Avoiding Lost Retirement Accounts
Keeping track of 401 and pension accounts is the best way to avoid the hassle of trying to find lost accounts. Financial advisers recommend rolling over your old 401 to a traditional IRA or to a new 401 account when you change jobs. You can maintain your tax benefits if you transfer the funds directly from an old 401 to a new one, while an IRA will require that you pay taxes when you deposit money from your old 401 but not when you withdraw it later. Cashing out your 401 when you leave a job is generally not advised since you will owe income tax and a 10 percent withdrawal penalty if you are under age 59 ½.
Contact Your Old 401 Provider
First, identify the provider of your old 401. If you aren’t sure who your old 401 provider is, the name should be on your account statements. If you have trouble finding this information, call your former employer.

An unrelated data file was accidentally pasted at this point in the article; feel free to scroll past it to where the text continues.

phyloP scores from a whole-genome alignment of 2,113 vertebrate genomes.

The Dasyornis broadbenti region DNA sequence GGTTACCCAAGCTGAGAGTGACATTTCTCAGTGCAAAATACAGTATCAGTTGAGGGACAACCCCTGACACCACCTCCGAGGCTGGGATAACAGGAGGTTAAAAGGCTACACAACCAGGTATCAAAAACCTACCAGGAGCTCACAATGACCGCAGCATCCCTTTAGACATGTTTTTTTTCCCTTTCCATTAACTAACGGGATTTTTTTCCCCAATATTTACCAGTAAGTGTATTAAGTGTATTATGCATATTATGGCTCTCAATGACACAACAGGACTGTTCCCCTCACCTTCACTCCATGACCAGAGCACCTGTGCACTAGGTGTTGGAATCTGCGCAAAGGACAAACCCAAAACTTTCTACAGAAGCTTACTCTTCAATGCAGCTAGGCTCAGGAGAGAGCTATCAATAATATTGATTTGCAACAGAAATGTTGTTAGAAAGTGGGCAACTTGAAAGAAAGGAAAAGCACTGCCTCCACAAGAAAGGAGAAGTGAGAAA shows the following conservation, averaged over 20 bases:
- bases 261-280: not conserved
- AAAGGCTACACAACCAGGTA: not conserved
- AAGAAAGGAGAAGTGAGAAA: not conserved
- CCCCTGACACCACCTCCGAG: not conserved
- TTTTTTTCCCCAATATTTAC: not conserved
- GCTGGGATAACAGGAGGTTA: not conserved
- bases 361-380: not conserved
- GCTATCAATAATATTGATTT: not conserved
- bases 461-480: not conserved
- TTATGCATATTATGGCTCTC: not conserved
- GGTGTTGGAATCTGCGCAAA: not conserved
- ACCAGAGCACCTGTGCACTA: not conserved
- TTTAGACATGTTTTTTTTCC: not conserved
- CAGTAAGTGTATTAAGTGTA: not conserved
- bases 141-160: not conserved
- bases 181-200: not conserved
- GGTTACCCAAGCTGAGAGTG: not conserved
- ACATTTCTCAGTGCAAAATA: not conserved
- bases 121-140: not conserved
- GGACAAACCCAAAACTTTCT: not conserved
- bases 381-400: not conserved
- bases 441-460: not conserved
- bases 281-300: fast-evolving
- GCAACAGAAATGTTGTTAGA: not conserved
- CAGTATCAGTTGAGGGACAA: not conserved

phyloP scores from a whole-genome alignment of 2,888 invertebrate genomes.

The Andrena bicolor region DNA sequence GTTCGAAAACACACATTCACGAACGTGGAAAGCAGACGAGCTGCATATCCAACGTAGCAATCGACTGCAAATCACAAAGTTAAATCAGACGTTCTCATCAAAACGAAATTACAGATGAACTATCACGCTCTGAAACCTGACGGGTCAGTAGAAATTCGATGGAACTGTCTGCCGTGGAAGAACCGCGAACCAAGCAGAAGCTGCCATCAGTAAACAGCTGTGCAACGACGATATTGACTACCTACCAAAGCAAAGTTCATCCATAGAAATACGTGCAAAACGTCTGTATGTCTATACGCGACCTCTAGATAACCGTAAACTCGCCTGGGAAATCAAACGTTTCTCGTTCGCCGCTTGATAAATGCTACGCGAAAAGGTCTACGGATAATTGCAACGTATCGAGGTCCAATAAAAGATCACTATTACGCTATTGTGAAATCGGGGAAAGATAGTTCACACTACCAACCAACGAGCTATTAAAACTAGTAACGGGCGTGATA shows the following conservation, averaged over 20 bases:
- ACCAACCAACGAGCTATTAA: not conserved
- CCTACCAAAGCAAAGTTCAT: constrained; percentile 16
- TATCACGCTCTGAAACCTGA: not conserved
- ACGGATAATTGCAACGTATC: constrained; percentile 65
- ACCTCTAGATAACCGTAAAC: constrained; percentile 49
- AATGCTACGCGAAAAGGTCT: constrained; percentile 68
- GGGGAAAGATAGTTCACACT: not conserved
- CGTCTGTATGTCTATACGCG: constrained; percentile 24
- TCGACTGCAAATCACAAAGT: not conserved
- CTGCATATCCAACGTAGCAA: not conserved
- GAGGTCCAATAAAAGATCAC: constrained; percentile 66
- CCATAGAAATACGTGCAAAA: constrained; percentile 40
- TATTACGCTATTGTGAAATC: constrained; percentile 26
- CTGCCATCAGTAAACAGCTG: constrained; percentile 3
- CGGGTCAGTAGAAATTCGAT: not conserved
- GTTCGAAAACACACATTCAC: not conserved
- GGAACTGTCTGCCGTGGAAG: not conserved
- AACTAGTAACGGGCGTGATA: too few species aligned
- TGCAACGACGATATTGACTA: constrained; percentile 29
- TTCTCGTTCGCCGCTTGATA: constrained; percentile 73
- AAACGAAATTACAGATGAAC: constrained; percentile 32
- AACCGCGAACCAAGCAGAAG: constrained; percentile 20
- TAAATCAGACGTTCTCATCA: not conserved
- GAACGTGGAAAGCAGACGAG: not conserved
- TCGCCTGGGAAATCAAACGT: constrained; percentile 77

Is your old 401 with Fidelity? If so, you can do the entire rollover through your NetBenefits®. account. You don’t need any additional paperwork, and the money can be directly transferred.
Is your old 401 with a different provider? If so, they will need to start the rollover process, so you’ll need to either call them or initiate the process online. They may need some paperwork, such as a Letter of Acceptance from Fidelity, or their own paperwork completed and signed by you or a Fidelity representative. If you have multiple accounts or employers, you may need more than one LOA.
Here are some questions to ask when you contact them. If you’d like to have a Fidelity rollover specialist on the line with you when you call, call us first at 800-343-3548.
Covington, KY 41015-0037
Do you own company stock?
If you have shares of company stock, it’s easiest to give us a call at 800-343-3548 and one of our rollover specialists can help you understand your options and take action.
Find Accounts From Failed Banks
You have a couple options if your bank failed and you have yet to claim your money: